International Association of Machinists and Areospace Workers Local Lodge PM2848 Defined Benefit Pension Fund v. Michig
OPINION AND ORDER denying 14 Motion for Summary Judgment. Signed by District Judge John Corbett O'Meara. (WBar)
UNITED STATES DISTRICT COURT EASTERN DISTRICT OF MICHIGAN SOUTHERN DIVISION INTERNATIONAL ASSOCIATION OF MACHINISTS AND AEROSPACE WORKERS, LOCAL LODGE PM2848, DEFINED BENEFIT PENSION FUND, Plaintiff, v. MICHIGAN GAGE SPECIALISTS, INC., Defendant, JEFFREY HUDOCK, Garnishee Defendant. / OPINION AND ORDER DENYING PLAINTIFF'S MOTION FOR SUMMARY JUDGMENT This matter came before the court on the plaintiff pension fund's September 12, 2008 motion for summary judgment. Garnishee defendant Jeffrey Hudock filed a late response November 3, 2008; and Plaintiff filed a reply brief November 13, 2008. Oral argument was heard November 20, 2008. BACKGROUND FACTS The court granted plaintiff IAMAW Pension Plan a judgment against defendant Michigan Gage Specialties ("MGS") on December 14, 2006. About two weeks later, the operations of Michigan Gage "Specialties" were transferred to Michigan Gage "Manufacturing." Michigan Gage "Specialties" went out of business January 1, 2007; and Plaintiff received nothing on its judgment. Jeffrey Hudock, owner of MGS, did not receive any direct payments in this sale. However, he did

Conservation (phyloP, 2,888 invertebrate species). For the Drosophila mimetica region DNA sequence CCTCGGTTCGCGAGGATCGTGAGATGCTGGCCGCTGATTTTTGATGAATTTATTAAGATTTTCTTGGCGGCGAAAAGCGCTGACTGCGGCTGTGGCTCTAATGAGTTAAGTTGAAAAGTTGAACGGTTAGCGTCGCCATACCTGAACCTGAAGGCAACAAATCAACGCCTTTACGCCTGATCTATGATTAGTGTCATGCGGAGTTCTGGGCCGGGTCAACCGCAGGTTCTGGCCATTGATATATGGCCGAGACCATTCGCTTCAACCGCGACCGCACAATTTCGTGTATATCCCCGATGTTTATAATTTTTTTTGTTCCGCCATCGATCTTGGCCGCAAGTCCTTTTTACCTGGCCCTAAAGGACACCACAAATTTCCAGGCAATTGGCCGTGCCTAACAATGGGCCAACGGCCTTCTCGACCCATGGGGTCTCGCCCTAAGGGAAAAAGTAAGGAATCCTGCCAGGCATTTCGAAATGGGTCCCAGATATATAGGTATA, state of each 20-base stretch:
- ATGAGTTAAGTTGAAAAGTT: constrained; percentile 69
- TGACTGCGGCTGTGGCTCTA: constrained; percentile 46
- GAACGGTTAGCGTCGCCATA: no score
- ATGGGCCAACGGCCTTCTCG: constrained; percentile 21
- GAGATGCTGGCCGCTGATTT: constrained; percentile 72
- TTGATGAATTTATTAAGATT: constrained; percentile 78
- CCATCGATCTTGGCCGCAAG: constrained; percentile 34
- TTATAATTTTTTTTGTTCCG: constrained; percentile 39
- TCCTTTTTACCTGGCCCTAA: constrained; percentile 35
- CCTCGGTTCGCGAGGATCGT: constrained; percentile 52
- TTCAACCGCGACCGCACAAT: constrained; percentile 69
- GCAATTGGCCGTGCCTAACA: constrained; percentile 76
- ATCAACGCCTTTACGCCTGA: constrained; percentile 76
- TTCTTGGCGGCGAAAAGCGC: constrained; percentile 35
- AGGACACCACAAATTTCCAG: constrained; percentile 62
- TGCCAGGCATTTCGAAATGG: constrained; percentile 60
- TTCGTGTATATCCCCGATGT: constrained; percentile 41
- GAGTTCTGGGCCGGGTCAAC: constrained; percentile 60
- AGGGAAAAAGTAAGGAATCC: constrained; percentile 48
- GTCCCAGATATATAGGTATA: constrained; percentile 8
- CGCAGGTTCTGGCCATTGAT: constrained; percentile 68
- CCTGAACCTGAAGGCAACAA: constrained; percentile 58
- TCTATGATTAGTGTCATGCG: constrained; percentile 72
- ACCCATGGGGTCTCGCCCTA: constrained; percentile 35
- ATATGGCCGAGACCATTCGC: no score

Case No. 06-13791 Honorable John Corbett O'Meara
receive a "consulting agreement" as part of the transaction. Hudock has so far refused to disclose how much he received under the agreement. Plaintiff served a garnishment upon Hudock, who filed a disclosure asserting he did not owe any money to MGS. Discovery has revealed, however, that Hudock took $1,893,316 in dividends during the last two years ($1,265,522 in 2005 and $627,794 in 2006) before closing MGS even though MGS was not paying its creditors. MGS lost its most profitable work in 2005 ending the year with a negative value of -$976,667. In spite of this, it paid dividends to Hudock in 2005. Those dividends continued until October 2006 despite the fact that Mike Porath, the new owner, "basically took over control of the company" on March 1, 2006. Hudock dep. at 22-22, 32-33. LAW AND ANALYSIS Garnishments in federal court are handled in "accord with the procedure of the state where the court is located." Fed. R. Civ. P. 69(a)(1). If there is a dispute whether the garnishee owes a liability, the issue is tried in the same manner as other civil actions. MCR 3.101(M)(1). The garnishment serves as the complaint. MCR 3.101(M)(2). The garnishee disclosure serves as the answer. MCR 3.101(M)(2). If supported by the facts, summary judgment is appropriate in a garnishment proceeding. If a trial is needed, "the plaintiff may offer the record of the garnishment proceeding and other evidence, [and] [t]he garnishee may offer evidence not controverting the disclosure, or in the discretion of the court, may show error or mistakes in the disclosure." MCR 3.1010(M)(5). Judgment may be entered against the garnishee up to the amount of the unpaid judgment, interest, and costs as stated in the garnishment. MCR 3.101(O)(1).